Aside from sharing a wonderful bibliography with me, I remember how she emphasized simplicity remarking, and I’m paraphrasing here, that to have fun all kids really need is sand, water and something to climb… Thank you Cornelia for all your contributions not only to play in Canada but to the greening of our urban landscapes.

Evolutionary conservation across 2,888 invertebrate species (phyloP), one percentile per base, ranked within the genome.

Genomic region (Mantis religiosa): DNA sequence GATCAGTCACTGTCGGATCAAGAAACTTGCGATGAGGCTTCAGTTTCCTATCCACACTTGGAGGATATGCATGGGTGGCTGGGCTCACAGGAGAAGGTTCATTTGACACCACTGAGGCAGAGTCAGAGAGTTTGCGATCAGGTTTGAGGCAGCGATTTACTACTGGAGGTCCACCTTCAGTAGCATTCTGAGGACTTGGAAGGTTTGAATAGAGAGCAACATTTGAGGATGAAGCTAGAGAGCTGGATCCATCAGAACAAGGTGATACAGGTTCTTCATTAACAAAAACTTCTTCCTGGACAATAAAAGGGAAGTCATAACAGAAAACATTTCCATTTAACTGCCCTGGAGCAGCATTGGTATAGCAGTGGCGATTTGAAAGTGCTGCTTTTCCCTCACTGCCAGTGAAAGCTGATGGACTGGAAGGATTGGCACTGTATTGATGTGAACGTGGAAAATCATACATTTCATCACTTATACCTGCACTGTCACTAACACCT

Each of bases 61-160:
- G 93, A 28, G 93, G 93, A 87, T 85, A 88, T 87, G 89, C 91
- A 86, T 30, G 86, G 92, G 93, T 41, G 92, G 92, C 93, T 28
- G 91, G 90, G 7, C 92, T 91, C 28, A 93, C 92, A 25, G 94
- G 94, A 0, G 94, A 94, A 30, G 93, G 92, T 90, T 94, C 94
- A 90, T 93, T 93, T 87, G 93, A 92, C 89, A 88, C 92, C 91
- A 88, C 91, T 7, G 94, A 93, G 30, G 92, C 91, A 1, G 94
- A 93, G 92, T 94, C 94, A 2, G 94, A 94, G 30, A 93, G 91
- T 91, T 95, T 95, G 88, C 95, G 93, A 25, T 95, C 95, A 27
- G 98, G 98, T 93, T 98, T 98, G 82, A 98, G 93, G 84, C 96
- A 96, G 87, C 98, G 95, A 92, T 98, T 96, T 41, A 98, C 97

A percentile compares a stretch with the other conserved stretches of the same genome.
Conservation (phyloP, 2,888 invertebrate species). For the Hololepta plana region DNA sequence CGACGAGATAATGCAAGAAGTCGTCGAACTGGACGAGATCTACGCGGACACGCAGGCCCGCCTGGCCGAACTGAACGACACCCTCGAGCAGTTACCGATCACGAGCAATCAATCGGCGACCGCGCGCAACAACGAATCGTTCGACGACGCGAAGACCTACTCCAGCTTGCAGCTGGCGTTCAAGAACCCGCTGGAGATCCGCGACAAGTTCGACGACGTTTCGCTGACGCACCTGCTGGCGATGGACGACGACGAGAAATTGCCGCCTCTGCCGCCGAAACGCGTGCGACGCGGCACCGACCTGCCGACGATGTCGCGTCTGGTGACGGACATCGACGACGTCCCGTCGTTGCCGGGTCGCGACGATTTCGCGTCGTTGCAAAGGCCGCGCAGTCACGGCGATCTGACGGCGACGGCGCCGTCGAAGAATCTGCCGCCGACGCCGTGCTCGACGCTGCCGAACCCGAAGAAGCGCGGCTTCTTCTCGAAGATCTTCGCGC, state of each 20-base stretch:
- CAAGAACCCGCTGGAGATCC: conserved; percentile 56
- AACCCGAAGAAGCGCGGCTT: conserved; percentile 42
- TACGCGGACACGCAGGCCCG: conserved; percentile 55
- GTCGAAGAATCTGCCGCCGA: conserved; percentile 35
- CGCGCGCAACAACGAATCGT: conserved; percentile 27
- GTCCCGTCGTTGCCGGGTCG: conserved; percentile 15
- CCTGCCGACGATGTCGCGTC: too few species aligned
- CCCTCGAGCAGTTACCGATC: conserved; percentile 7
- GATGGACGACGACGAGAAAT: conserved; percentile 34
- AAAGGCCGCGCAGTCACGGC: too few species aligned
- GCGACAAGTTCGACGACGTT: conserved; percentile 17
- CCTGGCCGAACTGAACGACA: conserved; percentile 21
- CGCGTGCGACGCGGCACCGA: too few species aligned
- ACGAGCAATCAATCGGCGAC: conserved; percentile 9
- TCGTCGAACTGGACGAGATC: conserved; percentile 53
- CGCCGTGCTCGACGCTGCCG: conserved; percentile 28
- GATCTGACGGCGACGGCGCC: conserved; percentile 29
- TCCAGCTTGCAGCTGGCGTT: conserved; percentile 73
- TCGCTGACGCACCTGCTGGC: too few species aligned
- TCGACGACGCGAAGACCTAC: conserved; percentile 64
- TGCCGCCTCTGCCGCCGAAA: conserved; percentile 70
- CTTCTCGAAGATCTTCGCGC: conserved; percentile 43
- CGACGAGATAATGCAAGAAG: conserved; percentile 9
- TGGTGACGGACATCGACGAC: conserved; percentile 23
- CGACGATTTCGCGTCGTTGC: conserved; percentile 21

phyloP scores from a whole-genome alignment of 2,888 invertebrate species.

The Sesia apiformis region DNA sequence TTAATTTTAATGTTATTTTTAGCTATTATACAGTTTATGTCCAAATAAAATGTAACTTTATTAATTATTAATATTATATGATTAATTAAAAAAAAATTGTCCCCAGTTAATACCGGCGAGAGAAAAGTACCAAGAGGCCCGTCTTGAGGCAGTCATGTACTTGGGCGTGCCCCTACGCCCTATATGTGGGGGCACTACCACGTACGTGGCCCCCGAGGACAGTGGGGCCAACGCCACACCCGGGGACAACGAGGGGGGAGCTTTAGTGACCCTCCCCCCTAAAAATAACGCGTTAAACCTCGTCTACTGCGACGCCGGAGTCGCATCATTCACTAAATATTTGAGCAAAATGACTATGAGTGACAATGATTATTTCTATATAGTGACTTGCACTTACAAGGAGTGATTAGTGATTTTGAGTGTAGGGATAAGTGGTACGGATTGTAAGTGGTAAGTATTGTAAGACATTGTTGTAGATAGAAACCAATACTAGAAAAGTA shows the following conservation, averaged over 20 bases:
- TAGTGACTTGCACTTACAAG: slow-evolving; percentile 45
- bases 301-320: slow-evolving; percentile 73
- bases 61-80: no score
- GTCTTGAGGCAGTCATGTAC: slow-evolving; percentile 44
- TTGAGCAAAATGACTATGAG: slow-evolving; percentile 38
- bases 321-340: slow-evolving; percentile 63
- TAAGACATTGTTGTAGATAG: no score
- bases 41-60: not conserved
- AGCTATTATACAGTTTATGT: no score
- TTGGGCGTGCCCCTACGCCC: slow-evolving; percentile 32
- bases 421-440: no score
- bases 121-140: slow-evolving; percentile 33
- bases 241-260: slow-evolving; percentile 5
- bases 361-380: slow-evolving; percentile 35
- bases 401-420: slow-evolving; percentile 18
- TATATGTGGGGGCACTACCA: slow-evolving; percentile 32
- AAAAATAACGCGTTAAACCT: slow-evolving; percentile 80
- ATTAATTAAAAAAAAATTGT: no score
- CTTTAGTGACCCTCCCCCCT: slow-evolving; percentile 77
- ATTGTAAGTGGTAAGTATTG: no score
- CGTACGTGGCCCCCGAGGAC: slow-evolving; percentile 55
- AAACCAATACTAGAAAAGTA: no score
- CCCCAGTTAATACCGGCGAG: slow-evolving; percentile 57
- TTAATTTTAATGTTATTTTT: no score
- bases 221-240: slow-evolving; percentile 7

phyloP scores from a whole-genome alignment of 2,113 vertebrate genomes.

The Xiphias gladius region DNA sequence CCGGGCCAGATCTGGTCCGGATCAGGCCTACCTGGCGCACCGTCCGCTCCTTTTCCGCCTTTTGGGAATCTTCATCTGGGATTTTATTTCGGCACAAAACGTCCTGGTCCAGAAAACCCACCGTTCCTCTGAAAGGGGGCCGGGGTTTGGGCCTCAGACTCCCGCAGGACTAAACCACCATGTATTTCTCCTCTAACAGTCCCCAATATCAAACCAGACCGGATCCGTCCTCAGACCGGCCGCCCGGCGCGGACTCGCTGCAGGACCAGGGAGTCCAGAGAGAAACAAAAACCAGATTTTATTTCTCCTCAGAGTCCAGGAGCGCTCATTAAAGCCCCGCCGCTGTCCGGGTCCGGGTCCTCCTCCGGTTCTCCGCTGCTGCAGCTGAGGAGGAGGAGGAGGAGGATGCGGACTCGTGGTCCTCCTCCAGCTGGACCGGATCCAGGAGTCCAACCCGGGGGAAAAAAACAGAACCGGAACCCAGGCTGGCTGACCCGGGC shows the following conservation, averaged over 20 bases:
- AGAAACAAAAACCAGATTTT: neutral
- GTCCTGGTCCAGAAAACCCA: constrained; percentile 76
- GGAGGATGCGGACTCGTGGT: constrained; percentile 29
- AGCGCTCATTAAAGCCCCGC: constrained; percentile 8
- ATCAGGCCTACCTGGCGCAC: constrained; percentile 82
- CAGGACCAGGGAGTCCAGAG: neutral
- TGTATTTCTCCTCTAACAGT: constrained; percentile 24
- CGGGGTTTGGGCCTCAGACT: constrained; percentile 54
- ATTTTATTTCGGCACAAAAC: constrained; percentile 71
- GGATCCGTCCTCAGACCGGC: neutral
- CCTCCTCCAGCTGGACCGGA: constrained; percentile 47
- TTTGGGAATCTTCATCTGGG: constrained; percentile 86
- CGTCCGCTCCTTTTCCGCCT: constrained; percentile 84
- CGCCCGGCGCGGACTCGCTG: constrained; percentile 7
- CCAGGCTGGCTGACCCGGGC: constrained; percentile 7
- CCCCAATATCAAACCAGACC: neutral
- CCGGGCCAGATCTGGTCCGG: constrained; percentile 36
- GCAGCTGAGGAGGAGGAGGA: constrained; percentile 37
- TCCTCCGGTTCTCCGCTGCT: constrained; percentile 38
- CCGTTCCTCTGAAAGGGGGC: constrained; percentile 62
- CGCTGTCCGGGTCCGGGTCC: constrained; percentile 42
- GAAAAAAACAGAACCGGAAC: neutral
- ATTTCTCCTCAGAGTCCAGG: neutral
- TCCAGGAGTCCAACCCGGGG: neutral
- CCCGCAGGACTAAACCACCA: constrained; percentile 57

From her home in Bridgetown, Nova Scotia on Canada’s east coast, Toshiko Horiuchi MacAdam creates aerial textile play environments that are a riot of movement and pulsating colours. Prior to dedicating her artistic vision to designing an unparalleled play experience for kids, Toshiko exhibited her textile art at prominent galleries and museums in Japan, the US and Europe. At one point, she questioned whether there was more to life than prepping for shows and hosting vernissages. A few years ago, my then four-year-old daughter Nellie-Rose accompanied me on the first PlayGroundology road trip. We had lunch with Toshiko and her partner Charles in their home and learned how her wondrous woven webs of play are the creative fabric that warms her life.